"The American legal system does a pretty fair job when both sides are represented by competent lawyers, but there are always those blind spots where legal logic leads to absurd results."
"On one level, the Capras movie was a romantic comedy, but on a deeper level it was a depression era fable about how class antagonism could be refined into New Deal liberalism."
Some Pretty Classy Lawyers: The Practice
John Denvir, University of San Francisco School of Law (November 1998)David Kelleys The Practice has opened its second season. Starting as a dark horse entry late on Saturday night, the show finished up by winning several Emmys and laying serious claim to be the true successor to television "lawyer" classic series like LA Law and The Defenders. It seems a good time to ask what kind of magic Kelley is working.
The opening episode has all the key elements of The Practices basic strategy. One part is a sort of legal Ripleys "Believe It or Not". The American legal system does a pretty fair job when both sides are represented by competent lawyers, but there are always those blind spots where legal logic leads to absurd results. This episodes example centers on two young men who are both accused of killing a teenage girl. Each tells exactly the same story: the other defendant did it. Since they are the only two witnesses, how can a jury find either guilty "beyond a reasonable doubt?" Kelley has a talent for setting up this "believe or not" scenario, but its difficult to sustain show after show, year after year. I dont think this is the Kelley "secret."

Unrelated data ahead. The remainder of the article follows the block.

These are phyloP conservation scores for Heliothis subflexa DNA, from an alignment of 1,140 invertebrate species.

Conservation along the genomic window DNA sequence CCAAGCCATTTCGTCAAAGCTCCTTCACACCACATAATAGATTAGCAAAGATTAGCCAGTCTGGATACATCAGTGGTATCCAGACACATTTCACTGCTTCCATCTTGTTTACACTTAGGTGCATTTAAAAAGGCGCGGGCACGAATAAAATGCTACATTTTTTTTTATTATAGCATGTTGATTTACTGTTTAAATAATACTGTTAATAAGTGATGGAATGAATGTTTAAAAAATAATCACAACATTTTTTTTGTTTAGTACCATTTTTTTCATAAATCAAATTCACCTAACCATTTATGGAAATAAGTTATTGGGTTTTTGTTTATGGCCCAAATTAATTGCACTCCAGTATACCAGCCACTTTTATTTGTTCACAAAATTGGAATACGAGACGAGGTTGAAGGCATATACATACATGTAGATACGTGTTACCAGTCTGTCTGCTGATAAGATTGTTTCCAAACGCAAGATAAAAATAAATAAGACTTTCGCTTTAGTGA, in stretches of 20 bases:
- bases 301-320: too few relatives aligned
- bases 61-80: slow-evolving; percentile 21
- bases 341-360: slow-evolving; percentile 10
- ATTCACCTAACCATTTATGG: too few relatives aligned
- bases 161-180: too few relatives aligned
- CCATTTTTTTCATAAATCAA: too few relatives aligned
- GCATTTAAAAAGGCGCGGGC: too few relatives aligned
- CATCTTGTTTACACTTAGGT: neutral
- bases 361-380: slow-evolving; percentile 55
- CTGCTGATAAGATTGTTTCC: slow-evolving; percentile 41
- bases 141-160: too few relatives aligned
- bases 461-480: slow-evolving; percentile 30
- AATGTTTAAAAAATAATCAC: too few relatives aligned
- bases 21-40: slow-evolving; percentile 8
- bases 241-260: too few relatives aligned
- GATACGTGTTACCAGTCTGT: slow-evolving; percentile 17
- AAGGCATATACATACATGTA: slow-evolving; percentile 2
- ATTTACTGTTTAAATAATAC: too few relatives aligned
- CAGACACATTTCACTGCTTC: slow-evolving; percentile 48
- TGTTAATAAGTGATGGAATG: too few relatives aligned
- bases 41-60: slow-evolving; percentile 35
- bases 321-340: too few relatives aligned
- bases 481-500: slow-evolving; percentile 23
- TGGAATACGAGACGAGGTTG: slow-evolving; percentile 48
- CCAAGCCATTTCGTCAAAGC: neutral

The second ingredient is ambivalence towards the ethical quality of legal practice. This episode revolves around the guilt which Ellenor feels when she realizes that she has unknowingly employed one of her lawyer "tricks" to the detriment of her friend and colleague Bobby Donal. She is so disgusted by her own "win at any cost" tactics that she indulges herself in a monologue about how lawyers manipulate the system to free guilty defendants so they can return to the streets to rob, rape, and pillage once again. This sort of "lawyer angst" is another staple of the Kelley "touch." Ellenor is usually upset about getting creeps "off." Eugene is angry that innocent poor people are often convicted, and Lindsey is always worrying about her Harvard Law education being used to free drug traffickers. Once again, this angle is a difficult one to prolong show after show, year after year. The viewer knows that the adversary system has its flaws. Sometimes the guilty are freed or the innocent convicted, but nobody, certainly not Kelley, is seriously suggesting alternatives. In this episode, Ellenor is so upset that she asks Bobby for a leave from the firm. He refuses her the leave, but perhaps it would be a good idea for the series as a whole. Ellenor as a (sic) barmaid in the local legal watering hole might make an interesting plot development. She could then taunt her former colleagues with a clean conscience.